April 28, 2022

Covering or Recovering

 Markets

It’s a little of both, but the markets are not being friendly. Not just because of inflation, or war in Ukraine or the increasingly aggressive statements coming from the Chair and Board members of the Federal Reserve. In fact, the market is being unfriendly because it’s failing to make any sense. This week’s opening with enough of a decline to justify a rally in the broad indexes at the latter part of the week, the broad indexes not only have room to be more oversold, but no advancement on the current condition of long term technicals is showing any improvement. As we enter the end of the week, the S&P 500 is still lower on the week, and today’s release of earnings from Amazon (AMZN), AbbVie (ABBV) and Apple (AAPL) could change that. Overall, better earnings have proven the analysts wrong once again, although some ambivalent guidance has offset some of the good news and returned volatility to markets. The volatility has helped us take advantage of adding to our current strategies.

Economics

The big news this week was today’s first release of the recent 1st Quarter 2022, which came in with an annualized decline of -1.4% far lagging the economist expectations of +1.0%. Needless to say, the mess was blamed on net exports, but that is easily explained in the recent surge in the value of the US Dollar. Does all this suggest a coming recession, not in my opinion. The data we’ve been tracking has been consistently choppy. This week saw New Single Family Home Sales declined 8.6% in March. Also, this week saw New Orders for Durable Goods, led by autos, computers, electronic products and equipment, rise 0.8% in March, and while commercial aircraft was an offset, defense aircraft saw a pickup.  Worth noting, we are also entering the late spring and summer months that has already suggested a strong rebound in domestic and international travels, and, as expected, a pickup in consumer activity. In the middle of all of this, various Fed Presidents from around the country are weighing in the need to remain alert, which has been enough to fuel the recent rise in Treasury rates, and subsequently brought the hammer down on the broad indexes. This month has seen the 10yr Treasury rise from approximately 2.45% to 2.95%, prompting the pundits to interpret that the Fed would be raising rates over 2% at the next three meetings. No other aspect of the current economy, or inflation, which are moving targets, cannot be forecasted on the bond market alone. As mentioned in this commentary before, the bond market doesn’t need the Fed to confirm a trend, but neither does it need the Fed for rates to back pedal. The overbought condition of the 10yr and 30yr Treasuries has been seeing some yield softening from its overbought condition. In my opinion, this will continue until it’s time to go up again, just as equities are doing this week.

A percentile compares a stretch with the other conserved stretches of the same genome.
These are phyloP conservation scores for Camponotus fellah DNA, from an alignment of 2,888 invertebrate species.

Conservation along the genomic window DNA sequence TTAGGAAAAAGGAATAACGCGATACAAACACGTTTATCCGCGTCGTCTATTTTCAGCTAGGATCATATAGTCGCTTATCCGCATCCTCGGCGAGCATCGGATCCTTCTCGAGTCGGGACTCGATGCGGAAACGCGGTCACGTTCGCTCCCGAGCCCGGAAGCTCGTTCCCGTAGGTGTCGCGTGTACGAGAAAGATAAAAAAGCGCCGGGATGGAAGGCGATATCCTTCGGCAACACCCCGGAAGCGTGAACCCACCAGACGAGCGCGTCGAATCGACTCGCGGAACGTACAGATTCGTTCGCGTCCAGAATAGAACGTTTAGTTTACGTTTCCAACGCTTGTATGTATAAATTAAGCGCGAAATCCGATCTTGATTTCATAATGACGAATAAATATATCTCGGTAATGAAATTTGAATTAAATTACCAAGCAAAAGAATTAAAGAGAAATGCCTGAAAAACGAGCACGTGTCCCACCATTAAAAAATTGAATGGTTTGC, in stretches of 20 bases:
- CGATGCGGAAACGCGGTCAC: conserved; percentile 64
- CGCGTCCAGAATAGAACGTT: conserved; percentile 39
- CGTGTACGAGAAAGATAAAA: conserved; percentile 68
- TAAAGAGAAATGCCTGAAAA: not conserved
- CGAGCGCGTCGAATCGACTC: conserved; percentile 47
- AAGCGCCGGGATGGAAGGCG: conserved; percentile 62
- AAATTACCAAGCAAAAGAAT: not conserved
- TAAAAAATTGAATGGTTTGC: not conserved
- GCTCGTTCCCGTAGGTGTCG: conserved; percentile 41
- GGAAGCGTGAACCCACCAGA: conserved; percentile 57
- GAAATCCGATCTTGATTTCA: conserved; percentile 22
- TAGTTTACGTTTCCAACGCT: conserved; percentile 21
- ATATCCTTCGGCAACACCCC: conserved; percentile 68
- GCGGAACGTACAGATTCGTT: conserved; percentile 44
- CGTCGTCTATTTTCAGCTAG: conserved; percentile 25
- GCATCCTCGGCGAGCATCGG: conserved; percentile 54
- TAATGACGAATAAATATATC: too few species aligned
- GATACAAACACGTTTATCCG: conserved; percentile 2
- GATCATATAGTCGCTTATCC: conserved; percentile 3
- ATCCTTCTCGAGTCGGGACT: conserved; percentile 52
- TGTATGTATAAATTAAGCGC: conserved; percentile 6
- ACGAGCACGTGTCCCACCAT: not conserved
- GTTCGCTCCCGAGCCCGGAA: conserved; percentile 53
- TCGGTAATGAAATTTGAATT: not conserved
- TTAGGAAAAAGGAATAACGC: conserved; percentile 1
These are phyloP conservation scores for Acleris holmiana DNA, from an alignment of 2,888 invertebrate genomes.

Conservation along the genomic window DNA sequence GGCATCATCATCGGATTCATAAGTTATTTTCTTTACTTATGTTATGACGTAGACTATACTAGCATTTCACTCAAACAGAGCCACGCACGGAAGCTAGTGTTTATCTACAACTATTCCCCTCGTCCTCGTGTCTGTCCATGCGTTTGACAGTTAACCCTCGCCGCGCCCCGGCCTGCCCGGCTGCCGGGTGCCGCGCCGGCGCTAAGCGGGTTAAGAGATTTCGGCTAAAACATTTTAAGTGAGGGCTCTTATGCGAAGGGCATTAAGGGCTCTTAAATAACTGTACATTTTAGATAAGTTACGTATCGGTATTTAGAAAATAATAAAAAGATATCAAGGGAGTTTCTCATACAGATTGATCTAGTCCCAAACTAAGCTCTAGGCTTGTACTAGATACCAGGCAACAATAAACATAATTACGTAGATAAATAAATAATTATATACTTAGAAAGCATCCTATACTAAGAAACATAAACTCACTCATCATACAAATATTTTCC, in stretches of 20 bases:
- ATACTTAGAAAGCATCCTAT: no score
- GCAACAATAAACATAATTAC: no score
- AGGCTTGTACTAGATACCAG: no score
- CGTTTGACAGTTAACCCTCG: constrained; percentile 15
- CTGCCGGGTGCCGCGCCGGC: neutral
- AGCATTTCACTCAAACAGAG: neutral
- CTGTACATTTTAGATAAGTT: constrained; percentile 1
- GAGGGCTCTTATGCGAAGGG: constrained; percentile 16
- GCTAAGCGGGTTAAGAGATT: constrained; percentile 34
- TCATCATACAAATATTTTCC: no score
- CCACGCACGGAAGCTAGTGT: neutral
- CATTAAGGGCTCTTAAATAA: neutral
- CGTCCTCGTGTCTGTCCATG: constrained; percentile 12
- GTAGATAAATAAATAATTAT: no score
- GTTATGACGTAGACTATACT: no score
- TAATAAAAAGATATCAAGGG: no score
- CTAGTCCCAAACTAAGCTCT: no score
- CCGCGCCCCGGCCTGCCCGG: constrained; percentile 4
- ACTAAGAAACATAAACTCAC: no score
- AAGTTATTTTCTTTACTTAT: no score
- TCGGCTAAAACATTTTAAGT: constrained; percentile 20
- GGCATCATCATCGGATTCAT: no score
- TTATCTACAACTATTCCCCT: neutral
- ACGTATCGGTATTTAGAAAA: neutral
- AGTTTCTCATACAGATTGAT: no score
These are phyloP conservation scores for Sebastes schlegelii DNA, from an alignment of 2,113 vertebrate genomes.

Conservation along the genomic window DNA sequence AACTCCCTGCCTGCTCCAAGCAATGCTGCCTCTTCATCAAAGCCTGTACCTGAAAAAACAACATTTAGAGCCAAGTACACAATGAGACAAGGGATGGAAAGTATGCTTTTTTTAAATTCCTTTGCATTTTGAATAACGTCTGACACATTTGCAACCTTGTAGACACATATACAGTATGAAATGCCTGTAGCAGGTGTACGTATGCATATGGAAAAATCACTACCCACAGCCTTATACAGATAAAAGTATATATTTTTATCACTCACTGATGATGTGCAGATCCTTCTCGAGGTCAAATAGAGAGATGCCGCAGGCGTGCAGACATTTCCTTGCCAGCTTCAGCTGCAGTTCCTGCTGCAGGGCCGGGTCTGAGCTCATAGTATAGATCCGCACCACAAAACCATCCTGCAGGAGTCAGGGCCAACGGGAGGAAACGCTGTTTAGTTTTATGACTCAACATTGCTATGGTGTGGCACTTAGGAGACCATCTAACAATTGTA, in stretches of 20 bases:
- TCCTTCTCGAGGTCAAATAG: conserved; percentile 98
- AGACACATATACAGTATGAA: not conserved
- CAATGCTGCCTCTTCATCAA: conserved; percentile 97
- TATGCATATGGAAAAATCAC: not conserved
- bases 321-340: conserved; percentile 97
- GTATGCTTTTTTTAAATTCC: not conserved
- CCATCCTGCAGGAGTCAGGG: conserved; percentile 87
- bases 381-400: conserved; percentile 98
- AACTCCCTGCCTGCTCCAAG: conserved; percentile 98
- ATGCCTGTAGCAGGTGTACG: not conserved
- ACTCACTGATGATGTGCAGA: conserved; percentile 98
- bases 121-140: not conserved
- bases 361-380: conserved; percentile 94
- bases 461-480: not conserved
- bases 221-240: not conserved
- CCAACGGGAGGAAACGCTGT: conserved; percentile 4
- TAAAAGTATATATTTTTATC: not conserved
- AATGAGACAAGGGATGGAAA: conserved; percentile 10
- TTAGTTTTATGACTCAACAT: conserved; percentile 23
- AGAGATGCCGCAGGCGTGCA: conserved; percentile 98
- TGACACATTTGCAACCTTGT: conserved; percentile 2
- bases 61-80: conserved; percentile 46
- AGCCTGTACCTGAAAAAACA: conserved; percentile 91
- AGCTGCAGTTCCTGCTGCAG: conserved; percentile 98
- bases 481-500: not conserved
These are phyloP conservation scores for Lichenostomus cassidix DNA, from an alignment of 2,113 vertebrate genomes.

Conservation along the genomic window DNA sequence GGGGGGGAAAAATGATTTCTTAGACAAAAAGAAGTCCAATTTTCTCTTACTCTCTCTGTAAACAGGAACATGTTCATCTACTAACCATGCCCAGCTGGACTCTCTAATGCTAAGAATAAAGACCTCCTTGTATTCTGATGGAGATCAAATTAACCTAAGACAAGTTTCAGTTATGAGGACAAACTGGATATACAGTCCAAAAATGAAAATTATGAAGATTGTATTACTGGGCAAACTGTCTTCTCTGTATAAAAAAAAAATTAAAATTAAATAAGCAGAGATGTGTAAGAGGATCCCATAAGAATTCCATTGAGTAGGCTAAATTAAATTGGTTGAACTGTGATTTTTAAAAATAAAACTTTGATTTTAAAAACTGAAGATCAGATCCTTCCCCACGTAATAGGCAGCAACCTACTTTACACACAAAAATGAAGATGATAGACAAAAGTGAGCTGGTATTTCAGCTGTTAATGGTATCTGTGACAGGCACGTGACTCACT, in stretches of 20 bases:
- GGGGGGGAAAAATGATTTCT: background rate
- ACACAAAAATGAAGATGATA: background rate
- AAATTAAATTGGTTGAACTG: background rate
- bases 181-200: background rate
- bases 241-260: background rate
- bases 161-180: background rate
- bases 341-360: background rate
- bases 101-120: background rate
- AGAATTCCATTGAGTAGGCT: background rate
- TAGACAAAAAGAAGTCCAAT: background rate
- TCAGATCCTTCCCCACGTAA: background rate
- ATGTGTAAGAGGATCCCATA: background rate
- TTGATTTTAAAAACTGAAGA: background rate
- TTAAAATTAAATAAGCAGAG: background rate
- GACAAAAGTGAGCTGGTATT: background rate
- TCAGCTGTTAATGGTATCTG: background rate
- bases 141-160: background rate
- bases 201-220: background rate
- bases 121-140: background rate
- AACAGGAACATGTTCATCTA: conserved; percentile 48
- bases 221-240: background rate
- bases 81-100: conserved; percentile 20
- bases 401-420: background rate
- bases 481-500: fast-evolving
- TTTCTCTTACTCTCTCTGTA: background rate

External Events

Any implications that the GDP and economic data nor the current spate of better than expected earnings are good measures of an impending recession. There will eventually be a recession, but in my opinion, it’s still too early to make the kind of portfolio changes the market sectors have suggested.  For now, the impact coming from inflation, and what the Feds response will actually be on May 4th and 5th, it’s worth being patient. This is because while the news cycle on the war in Ukraine and its impact on commodity prices has moved a bit to the background, its impending resurgence is a good reason to stay alert as well. Same can be said for Washington, where nothing is coming out (for a change) and with impending fall elections due to gain some traction, in the meantime, as the markets try to recover, enjoy the ride.


April 18, 2022

We’re Almost There, But

Markets